He credited the work of the Kepler Space Telescope for these new discoveries. The planet-hunting Kepler probe, launched in 2009, finds planets by looking for dips in the brightness of a star as a planet transits, or crosses, in front of that star.

Kepler also found the first Earth-size planet that orbits in a star's habitable zone, the area around a star where a planet could exist with liquid water on its surface.

The Kepler mission builds upon the stalwart Hubble Space Telescope, which launched in 1990 and was the first of its kind to be placed in space. As Hubble orbits the Earth, it allows scientists to peer back in time, into distant galaxies, and yields stunning images of the cosmos.

Hubble has helped shape our awareness of our planet's place in an ever-changing universe.

The Earth, though 4.5 billion years old, is a newcomer, said John Mather, senior project scientist on NASA's next-generation James Webb Space Telescope. It's only about one-third of the age of the universe.

And our galaxy is ever-evolving, with "about five or 10 new stars being born per year in our Milky Way," Mather said.

Planet hunters

The Kepler Space Telescope, launched in 2009, finds planets by looking for dips in the brightness of stars as a planet crosses in front.
The Kepler Space Telescope, launched in 2009, finds planets by looking for dips in the brightness of stars as a planet crosses in front.

Hubble's astounding views come from a vantage point only 353 miles above our Earth.

In comparison, the James Webb telescope will be a whopping 930,000 miles from our planet. That's close to four times the distance between the Earth and the moon.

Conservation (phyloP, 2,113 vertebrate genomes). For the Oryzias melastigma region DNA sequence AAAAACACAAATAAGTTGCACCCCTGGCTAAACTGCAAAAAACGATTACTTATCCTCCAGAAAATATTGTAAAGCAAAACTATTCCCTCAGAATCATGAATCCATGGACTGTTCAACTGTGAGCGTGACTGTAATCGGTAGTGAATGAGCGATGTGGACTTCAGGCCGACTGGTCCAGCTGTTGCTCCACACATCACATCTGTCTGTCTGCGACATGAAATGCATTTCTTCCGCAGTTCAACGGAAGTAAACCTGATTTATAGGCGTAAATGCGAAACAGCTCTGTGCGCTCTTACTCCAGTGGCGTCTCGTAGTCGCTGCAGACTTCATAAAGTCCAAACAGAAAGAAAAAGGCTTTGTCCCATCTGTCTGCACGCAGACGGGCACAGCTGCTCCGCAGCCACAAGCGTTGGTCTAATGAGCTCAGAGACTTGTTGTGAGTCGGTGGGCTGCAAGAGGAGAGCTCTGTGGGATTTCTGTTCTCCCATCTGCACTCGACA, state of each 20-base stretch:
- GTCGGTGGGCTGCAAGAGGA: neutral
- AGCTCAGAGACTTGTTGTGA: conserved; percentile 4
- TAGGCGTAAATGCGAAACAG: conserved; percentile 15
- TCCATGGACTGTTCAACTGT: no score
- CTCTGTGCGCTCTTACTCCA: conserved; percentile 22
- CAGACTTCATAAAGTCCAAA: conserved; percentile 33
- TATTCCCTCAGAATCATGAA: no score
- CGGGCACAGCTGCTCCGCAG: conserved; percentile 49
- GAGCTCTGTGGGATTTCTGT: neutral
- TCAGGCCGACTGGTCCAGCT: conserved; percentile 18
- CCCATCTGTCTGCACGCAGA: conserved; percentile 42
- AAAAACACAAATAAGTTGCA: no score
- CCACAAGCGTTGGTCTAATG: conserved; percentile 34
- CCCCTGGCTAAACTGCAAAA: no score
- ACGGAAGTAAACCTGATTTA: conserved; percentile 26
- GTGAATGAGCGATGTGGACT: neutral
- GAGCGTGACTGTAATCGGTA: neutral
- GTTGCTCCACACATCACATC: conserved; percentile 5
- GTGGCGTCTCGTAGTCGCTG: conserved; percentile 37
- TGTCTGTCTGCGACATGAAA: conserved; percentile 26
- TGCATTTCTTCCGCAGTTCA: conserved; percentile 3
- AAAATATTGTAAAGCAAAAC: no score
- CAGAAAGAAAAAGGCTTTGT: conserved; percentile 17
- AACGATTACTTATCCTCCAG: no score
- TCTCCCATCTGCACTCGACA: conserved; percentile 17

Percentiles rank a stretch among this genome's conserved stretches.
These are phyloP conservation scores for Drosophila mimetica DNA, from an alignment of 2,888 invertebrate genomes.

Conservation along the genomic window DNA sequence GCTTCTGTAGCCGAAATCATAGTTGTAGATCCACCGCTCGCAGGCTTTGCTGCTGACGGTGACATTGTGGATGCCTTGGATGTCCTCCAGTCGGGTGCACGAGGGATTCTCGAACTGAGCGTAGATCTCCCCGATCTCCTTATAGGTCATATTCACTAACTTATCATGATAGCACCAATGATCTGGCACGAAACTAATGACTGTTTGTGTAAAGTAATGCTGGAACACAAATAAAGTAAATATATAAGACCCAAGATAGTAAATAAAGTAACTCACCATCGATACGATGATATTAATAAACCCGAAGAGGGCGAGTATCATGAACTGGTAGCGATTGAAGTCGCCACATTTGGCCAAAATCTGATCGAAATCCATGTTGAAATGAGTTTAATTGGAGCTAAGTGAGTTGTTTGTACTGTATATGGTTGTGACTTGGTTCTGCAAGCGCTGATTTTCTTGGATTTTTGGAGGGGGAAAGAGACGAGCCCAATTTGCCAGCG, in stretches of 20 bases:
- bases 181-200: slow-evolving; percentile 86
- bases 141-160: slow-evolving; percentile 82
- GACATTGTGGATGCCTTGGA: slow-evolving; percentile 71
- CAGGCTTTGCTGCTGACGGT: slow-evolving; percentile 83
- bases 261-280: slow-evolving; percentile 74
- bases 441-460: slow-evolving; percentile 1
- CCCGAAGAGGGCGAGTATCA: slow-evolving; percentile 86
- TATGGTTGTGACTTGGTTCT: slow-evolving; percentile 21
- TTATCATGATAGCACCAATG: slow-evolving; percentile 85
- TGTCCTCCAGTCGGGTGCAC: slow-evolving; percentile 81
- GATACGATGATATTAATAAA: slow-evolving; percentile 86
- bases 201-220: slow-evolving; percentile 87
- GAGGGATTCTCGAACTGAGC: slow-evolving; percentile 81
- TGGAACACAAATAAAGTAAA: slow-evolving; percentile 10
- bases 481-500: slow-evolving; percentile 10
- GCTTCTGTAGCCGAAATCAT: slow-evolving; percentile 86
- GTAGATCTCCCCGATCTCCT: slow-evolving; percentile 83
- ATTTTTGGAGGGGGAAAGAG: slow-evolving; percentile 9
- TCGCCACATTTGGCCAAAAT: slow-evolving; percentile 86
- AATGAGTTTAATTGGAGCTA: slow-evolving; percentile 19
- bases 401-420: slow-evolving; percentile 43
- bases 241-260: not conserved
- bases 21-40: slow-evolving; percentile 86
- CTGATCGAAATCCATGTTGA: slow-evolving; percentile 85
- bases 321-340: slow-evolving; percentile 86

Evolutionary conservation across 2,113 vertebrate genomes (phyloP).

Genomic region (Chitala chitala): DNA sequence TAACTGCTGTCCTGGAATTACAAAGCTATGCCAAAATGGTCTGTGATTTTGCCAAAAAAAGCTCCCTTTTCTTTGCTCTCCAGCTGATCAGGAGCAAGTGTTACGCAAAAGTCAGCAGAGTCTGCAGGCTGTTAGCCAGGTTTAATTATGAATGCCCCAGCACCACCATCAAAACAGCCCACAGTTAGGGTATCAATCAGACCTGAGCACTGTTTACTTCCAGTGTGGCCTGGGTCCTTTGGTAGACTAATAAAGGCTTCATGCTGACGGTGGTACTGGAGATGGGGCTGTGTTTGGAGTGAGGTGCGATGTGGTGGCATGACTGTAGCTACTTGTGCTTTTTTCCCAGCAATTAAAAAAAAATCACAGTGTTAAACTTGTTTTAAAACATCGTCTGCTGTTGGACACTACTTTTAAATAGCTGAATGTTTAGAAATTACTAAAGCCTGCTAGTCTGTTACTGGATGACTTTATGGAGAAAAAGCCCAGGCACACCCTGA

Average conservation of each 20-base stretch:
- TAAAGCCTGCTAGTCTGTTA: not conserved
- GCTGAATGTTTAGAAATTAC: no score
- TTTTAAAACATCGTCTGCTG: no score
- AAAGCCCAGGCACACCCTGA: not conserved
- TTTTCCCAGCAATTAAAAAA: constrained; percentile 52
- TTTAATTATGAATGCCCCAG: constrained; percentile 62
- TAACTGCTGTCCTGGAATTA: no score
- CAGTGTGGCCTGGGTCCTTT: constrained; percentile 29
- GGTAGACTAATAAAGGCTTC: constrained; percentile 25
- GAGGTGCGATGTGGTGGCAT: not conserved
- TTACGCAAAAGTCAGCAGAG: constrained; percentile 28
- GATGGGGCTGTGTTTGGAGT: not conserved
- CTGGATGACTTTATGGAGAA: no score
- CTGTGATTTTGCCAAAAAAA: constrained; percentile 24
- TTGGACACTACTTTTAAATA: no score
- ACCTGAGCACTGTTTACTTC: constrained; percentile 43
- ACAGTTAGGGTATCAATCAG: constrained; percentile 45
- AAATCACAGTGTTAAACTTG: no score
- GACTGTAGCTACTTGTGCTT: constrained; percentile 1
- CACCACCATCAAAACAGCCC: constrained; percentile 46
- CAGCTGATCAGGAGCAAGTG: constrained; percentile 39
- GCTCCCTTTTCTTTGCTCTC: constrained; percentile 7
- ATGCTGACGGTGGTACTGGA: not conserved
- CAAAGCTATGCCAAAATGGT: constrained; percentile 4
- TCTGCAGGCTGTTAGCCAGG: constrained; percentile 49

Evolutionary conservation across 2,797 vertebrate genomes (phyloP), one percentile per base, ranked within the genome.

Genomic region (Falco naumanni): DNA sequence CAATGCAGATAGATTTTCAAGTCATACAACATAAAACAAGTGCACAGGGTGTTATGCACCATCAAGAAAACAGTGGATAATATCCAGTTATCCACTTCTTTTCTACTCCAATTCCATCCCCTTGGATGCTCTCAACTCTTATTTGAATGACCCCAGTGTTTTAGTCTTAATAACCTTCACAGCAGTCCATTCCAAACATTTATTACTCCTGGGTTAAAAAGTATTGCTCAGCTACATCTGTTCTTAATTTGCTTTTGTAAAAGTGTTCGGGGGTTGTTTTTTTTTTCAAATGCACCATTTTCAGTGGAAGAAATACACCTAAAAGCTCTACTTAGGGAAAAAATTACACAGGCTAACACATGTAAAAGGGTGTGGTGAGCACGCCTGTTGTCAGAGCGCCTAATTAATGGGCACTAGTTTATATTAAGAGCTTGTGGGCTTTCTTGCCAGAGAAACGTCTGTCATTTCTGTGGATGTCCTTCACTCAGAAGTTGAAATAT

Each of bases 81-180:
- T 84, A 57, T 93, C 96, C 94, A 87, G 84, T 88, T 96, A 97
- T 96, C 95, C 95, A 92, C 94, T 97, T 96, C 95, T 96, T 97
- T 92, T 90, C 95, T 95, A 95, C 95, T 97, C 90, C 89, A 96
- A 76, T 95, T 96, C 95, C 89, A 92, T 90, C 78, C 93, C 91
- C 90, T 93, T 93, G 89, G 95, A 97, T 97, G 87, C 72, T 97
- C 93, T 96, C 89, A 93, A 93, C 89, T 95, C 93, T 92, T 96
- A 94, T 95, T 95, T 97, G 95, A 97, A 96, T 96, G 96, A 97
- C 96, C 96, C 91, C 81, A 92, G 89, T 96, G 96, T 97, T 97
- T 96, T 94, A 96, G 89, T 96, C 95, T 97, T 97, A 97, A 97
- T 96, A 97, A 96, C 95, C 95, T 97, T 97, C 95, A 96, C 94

Webb is set to launch in 2018.

Mountain, who is the telescope scientist for Webb, said scientists now know where every single star is within 200 light years of the Sun.

NASA's assembled panelists said, if they follow this map of stars, they're certain to find a multitude of new planets.

An artist\'s depiction of what the James Webb Space Telescope will look like.
An artist's depiction of what the James Webb Space Telescope will look like.

"Every star in the sky is a sun, and if our sun has planets, we naturally expect those other stars to have planets also, and they do," said Seager. She said if someone looked up at a starry sky and wondered how many of the stars have planets, the answer would be "basically every single one."

Some of a star's light will shine through the atmosphere, said Seager, and the Webb telescope should be able to pick up gases from the planet that are imprinted on the atmosphere. While the Webb telescope wasn't designed to find signs of life on another planet, it can spot biosignature gases -- gases in the atmosphere produced by life.

Seager said, with the James Webb telescope, "we have our first chance, our first capability of finding signs of life on another planet. Now nature just has to provide for us."

Spotting Earths

Finding small planets, ones the size of Earth, is challenging, in part because they produce fainter signals, said Dave Gallagher, director for astronomy and physics at NASA's Jet Propulsion Laboratory, who likened it to spotting a firefly beside a searchlight.

That difficulty doesn't dull the hunt for another Earth or signs of life.

NASA administrator Charles Bolden said he counts himself among the people who "are probably convinced that it's highly improbable in the limitless vastness of the universe that we humans stand alone."